Team, Visitors, External Collaborators
Overall Objectives
Research Program
Application Domains
New Software and Platforms
New Results
Bilateral Contracts and Grants with Industry
Partnerships and Cooperations
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Section: New Results

Task based world modeling and understanding

Hidden robot

Participants: John Thomas (Master student), Philippe Martinet, Paolo Salaris, Sébastien Briot (LS2N-ARMEN)

When robots want to execute a task, they require to have an adequate representation of the environment where they will evolve. In model based approach, it is classical to describe environment using Metric Map where the function of perception (localization) and control (Path or trajectory tracking) refer to Cartesian state. In sensor based control, the methodology "teaching by showing" has been developed during the last 30 years. The concept of sensory memory has been then introduced in order to represent the task to be executed in sensor space. This concept is used in order to represent the task directly in the sensor space for a particular set of sensors. In summary, building the representation of the task (or the environment) is building the sensory memory, defining a particular motion (or trajectory) is defining a particular occurrence of sensor features, and executing the task is done when a control is designed to perceive the same as stored in the sensory memory. This approach has shown great ability in terms of robustness. However, it is still difficult to analyze the singularities and to demonstrate the stability property for those approaches (mainly when it is necessary to control 6 degree of freedom). In 2013, Sébastien Briot and Philippe Martinet have studied the visual servoing scheme of a Gough-Stewart Platform [18] and shown that it exists an hidden robot in the controller that can be used to study the behaviour and properties of it. The Hidden robot allows to transform the analysis of the controller by viewing it as a parallel robot. Recently, this concept has been applied to study the singularities of the visual servoing scheme of points and of lines [19]. This work continues in the framwork of the ANR project SESAME.

The idea of the new initial work done in 2019, is to find a methodology to design a task by using the Hidden robot concept. Navigation of a mobile robot has been considered in a first time. The followed methodology considers a topological navigation framework where a successive interaction situation are modelled by using an hidden robot: in some words, navigation is done by using a set of successive hidden parallel robots holding the robot when moving. At least two main question have been identified: What is the structure of the virtual robot which fits to task to be done? and Where to fix (or How to select) the anchors of this virtual robots?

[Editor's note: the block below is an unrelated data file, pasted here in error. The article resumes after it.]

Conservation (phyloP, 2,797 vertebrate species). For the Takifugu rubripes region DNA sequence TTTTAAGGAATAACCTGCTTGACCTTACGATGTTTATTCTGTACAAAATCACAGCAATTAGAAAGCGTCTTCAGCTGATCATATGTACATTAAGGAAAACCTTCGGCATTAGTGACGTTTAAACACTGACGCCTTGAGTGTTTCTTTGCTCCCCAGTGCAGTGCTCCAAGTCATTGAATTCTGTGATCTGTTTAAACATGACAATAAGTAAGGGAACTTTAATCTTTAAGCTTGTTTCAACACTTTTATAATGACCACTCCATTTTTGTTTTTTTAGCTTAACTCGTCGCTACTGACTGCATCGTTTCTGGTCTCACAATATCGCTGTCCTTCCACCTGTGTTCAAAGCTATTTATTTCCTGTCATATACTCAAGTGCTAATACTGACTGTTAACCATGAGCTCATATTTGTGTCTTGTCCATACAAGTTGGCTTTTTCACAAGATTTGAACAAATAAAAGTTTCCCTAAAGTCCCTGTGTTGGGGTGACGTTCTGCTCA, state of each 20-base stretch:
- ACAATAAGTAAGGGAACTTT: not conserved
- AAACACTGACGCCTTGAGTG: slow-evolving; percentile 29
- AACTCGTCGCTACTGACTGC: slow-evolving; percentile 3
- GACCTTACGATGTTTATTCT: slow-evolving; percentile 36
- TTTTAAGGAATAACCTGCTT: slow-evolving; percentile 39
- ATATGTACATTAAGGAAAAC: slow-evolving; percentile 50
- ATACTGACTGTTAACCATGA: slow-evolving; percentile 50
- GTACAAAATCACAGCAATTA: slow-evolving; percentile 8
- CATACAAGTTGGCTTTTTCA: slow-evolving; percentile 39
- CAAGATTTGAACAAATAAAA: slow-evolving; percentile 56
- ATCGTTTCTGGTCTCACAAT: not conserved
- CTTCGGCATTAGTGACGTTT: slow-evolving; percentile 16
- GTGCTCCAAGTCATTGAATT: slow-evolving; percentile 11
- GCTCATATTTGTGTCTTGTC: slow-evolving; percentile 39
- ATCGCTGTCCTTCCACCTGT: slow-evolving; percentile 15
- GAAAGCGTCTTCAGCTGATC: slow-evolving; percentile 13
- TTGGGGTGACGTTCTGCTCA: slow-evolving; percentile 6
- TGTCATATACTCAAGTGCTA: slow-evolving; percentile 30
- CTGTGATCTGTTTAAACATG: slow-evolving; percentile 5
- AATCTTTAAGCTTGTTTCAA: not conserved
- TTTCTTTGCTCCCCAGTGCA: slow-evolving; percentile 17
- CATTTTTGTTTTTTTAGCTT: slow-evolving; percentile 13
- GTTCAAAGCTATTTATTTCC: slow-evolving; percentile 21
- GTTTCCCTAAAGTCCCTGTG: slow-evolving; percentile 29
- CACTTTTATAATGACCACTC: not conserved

For the first question, the idea is, considering different kind of features, to define a virtual parallel robot based on virtual legs. These virtual legs are directly linked to the considered feature. We have studied two cases, distance and angle, considering that existing sensors allow us to obtain the corresponding extracted features. After the modeling of sensors features, different control laws have been investigated allowing to produce motion of the mobile plateform. The corresponding hidden robots and the properties have been studied.

For the second question, two methods have been investigated using selection matrix of features or weighted features. The main used criteria is the transmibility index which relates the faculty of motion transmission of the virtual parallel mecanism.

This work [52] is preliminary and on going. We already have obtained preliminary results in simulation allowing a mobile plateform to evolve in a dedicated environment. It was the work done by John Thomas under the supervision of Philippe Martinet and Paolo Salaris.

End to end navigation

Participants: Renato Martins (Post-doc), Patrick Rives

This research deals with the problem of end-to-end learning for navigation in dynamic and crowded scenes solely from visual information. We investigate the problem of navigating an unknown space to reach a target of interest, for instance “doors", exploring the possibilities given by data-driven based models in the context of ANR MOBI-Deep project around the guidance of visually impaired people. A successful agent navigation policy requires learning general relationships between the agent actions, safety rules and its surrounding environment. We started studying a simple guidance model (turn left, right or stop), whose guidance task is to remain inside a specific region of the scene (to avoid collusion). This is equivalent to take the action to stay in the center of a corridor (indoor scene) or road (outdoor scenario). We first evaluate a relatively small supervised net composed of sixteen ResNet convolutional layers. This model was trained with real images from the Udacity autonomous driving challenge, but presented limited generalization when tested in either non-structured scenes or in scenes with humans. In order to overcome these limitations, we plan to train an A3C agent (Asynchronous Actor-Critic Agent) to learn the action policies in a reinforcement learning scheme, using data acquired of virtual environments with crowds. We also plan to evaluate the use of inputs from different levels as: scene semantic segmentation; depth inference from monocular images; and human and object detection information in the learning scheme.

Semantization of scene

Participants: Mohammed Boussaha (PhD, IGN), E. Fernandez-Moral, R. Martins, Patrick Rives